Gorsuch's Nomination = Filibuster vs Nuclear Option

 From Left to Right: Sen Mitch McConnell, Sen Chuck Schumer

From Left to Right: Sen Mitch McConnell, Sen Chuck Schumer

by Paul Notice

GOP senators are threatening to unveil the nuclear option, for the nomination of judge Neil Gorsuch to the Supreme Court.

Currently, Senate Democrats are filibustering Gorsuch's nomination, and its unclear what their response will be if GOP senators decide to move forward with the infamous Nuclear Option. But what does that all mean?

 Sen. Chuck Schumer

Sen. Chuck Schumer

How to Filibuster:

  1. Wait for Opposition to call bill/nomination to the floor of the senate.
  2. Floor is open to debate on measure. Under Senate rules, you need 60 votes to end debate (👈🏾 that's called cloture).
  3. Form a coalition that will successfully deny the 60 votes necessary for cloture in that measure.
  4. Refuse to give up the floor, or to close debate, with previously formed coalition refusing to vote for cloture.
  5. Watch Opposition grumble, then remove the bill/nomination from the floor of the senate.

Side Note:

In the old days, you had to remain on the senate floor throughout the filibuster - that's what lead to the that infamous scene in "Mr. Smith Goes to Washington." However, today senators simply need to show that they have the votes to refuse to end debate, and the Senate will most likely remove on the bill or nomination from the senate floor.

 Sen. Mitch McConnell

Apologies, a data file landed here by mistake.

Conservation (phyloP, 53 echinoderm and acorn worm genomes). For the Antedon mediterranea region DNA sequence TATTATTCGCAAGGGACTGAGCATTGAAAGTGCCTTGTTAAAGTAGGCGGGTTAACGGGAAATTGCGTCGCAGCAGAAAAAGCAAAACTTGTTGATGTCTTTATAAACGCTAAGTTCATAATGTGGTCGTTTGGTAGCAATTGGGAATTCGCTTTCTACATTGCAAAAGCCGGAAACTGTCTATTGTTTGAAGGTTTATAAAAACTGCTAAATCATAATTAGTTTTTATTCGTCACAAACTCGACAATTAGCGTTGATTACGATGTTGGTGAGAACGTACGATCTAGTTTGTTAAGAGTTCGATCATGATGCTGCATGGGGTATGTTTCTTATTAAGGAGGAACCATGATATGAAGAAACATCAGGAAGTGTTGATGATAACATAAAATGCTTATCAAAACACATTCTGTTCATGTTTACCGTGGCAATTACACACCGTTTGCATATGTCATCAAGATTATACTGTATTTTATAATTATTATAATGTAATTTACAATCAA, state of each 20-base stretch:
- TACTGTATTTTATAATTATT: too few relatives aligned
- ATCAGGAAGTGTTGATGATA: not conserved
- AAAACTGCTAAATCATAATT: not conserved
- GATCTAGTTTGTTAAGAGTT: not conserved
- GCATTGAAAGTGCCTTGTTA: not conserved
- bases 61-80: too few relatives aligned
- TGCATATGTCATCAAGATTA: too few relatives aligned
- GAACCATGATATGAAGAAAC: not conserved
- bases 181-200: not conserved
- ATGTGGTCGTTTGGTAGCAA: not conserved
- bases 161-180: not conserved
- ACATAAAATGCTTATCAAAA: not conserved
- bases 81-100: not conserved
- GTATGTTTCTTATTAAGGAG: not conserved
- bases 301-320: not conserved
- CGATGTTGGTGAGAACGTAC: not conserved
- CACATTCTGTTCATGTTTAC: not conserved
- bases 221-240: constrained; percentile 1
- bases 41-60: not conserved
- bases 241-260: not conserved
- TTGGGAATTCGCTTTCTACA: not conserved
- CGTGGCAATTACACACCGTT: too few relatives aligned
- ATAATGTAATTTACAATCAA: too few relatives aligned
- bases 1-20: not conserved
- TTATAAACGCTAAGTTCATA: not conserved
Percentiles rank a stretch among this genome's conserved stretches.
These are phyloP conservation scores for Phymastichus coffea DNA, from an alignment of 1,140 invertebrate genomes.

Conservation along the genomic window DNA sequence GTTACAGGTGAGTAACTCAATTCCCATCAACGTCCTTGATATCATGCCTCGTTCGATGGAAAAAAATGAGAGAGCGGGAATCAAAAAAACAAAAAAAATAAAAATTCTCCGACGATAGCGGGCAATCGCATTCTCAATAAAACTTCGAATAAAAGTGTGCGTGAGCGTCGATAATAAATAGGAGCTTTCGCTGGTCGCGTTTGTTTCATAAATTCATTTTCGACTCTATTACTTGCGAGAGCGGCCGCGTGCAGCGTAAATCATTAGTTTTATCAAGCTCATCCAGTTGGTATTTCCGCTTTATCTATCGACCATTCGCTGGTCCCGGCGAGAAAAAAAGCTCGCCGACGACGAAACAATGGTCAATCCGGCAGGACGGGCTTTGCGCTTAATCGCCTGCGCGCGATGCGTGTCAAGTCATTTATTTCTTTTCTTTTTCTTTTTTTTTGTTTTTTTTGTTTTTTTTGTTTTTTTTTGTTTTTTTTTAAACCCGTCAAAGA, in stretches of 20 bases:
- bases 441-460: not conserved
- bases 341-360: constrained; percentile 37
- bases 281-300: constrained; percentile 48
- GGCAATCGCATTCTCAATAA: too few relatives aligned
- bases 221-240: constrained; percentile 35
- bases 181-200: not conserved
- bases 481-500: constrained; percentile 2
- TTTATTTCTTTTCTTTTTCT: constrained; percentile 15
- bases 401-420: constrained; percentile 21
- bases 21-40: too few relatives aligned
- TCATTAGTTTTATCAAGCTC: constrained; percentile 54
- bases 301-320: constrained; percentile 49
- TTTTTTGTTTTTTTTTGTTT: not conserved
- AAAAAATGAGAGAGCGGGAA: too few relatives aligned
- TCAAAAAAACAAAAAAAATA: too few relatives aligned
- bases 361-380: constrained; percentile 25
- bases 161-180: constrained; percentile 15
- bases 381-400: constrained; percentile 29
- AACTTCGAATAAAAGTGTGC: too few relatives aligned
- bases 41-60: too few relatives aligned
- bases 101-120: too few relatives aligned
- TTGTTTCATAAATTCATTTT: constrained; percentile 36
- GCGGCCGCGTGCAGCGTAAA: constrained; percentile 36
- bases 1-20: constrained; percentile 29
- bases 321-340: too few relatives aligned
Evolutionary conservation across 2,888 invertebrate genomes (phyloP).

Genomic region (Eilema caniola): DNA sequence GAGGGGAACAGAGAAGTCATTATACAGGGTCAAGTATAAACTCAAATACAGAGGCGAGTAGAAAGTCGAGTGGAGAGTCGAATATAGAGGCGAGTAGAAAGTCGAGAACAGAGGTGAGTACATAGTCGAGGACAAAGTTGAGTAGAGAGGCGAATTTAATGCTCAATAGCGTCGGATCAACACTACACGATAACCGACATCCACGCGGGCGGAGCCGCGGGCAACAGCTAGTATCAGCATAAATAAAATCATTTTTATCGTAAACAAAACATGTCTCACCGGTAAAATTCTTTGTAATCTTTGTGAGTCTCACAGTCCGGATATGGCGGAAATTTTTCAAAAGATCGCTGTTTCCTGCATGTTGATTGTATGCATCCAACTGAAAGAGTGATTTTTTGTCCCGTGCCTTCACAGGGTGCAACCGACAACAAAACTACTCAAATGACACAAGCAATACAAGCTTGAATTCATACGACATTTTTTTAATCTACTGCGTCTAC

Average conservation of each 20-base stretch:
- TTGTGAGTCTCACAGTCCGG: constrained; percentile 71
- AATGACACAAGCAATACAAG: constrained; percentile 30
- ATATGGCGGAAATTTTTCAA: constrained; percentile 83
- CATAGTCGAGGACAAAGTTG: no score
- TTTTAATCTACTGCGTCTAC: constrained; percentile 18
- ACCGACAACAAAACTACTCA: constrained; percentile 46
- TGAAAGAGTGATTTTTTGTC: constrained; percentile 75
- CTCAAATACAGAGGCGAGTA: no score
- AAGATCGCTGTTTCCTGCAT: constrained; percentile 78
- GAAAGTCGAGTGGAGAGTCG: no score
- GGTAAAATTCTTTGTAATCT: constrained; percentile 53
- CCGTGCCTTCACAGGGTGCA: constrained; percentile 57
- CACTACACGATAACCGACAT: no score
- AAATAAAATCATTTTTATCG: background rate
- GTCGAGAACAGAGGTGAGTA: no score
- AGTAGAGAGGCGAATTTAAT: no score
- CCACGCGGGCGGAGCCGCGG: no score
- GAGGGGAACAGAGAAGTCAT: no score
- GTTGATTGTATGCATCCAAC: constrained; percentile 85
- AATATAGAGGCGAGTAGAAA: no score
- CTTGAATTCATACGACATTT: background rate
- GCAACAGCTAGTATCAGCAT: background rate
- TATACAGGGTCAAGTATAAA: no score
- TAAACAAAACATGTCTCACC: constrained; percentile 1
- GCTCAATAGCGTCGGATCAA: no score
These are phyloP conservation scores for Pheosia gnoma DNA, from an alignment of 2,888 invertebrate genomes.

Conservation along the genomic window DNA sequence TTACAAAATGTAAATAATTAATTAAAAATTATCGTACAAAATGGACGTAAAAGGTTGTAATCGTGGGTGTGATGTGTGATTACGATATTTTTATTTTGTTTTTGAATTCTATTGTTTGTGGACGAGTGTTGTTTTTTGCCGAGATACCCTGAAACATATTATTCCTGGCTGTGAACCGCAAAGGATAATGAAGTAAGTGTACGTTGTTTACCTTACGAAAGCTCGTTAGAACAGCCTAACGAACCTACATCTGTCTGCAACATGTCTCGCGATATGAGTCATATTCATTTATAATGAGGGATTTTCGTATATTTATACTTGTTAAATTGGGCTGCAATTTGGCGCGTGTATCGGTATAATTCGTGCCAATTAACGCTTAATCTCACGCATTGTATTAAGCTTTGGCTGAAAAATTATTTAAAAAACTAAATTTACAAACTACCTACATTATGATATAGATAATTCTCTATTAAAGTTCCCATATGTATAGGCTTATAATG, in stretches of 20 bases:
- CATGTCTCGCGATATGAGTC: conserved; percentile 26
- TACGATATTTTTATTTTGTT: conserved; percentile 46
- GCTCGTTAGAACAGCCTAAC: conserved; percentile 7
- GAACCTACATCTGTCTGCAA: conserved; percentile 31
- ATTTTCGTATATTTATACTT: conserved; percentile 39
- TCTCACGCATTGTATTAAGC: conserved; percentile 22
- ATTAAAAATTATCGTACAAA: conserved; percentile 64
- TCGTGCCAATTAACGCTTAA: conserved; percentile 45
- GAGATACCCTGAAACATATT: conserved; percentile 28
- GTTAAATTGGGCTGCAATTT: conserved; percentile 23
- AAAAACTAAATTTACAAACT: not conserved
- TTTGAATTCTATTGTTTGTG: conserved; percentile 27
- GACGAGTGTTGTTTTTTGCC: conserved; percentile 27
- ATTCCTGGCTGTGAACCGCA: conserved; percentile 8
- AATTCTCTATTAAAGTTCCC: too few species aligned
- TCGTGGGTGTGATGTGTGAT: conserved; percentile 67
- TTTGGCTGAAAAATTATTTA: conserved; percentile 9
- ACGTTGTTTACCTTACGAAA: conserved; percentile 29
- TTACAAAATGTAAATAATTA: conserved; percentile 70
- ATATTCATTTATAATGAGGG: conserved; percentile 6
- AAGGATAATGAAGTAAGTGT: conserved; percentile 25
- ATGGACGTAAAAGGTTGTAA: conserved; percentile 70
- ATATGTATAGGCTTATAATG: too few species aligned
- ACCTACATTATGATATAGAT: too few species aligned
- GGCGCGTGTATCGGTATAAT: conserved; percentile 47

Sen. Mitch McConnell  

Nuclear Option:

  1. Call for cloture on debate over measure without the required 60+ votes.  *Opposition must respond that this violates senate rules.
  2. **Senate Parliamentarian is called, and will confirm that senate rules dictate a minimum 60-40 vote to end debate.
  3. Over rule the Parliamentarian with a simple majority vote.
  4. Call for majority vote to change senate rules for cloture on measure (you can decide on what measures to including types of confirmations, motions and bills introduced to the floor.
  5. You now have the power to vote for any measure you've chosen, by whatever number of votes you've decided, by a simple majority vote.
 Sen. Harry Reid

Sen. Harry Reid

In 2013, then Senator Majority Leader Harry Reid originated the idea, but held off on applying it to a SCOTUS nomination. It was in response to the then GOP minority effectively stopping President Obama's judicial nominations for the lower courts.

GOP senator Mitchell McConnell angrily remarked: "I suggest my colleagues take a time out, and stop trying to jam us. How many times have we've been threatened by colleagues?" And later promising: "You'll regret it."

 From left to right: Judge Neil Gorsuch, President Donald Trump

From left to right: Judge Neil Gorsuch, President Donald Trump

Why are Dems filibustering Gorsuch?

In the surface, senate Dems claim it's because of Gorsuch's record of siding with corporations over "the little guy." They actually said that a lot during the confirmation. However, underneath, it's less about Neil Gorsuch, and more about Merrick Garland. Scalia died in February 2016, but for the full year following Scalia's death, McConnell lead the judiciary committee to deny Garland's confirmation from reaching the senate floor. Speculation of Garland being a centrist democrat (and straight White male), led many to believe that GOP senators would be hard pressed to publicly vote against the nomination.

This is how GOP senators were able to bring Neil Gorsuch's nomination for SCOTUS to the floor, nearly 14 months after the death of Justice Scalia.

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Footnotes: 

 *Pay attention to this detail, since democrats might "spike the ball" to avoid the nuclear option from completing.

**The current Parliamentarian is Elizabeth MacDonough, appointed in 2012 by then Senate Majority Leader Harry Reid.. She's the first woman to become Parliamentarian U.S. history.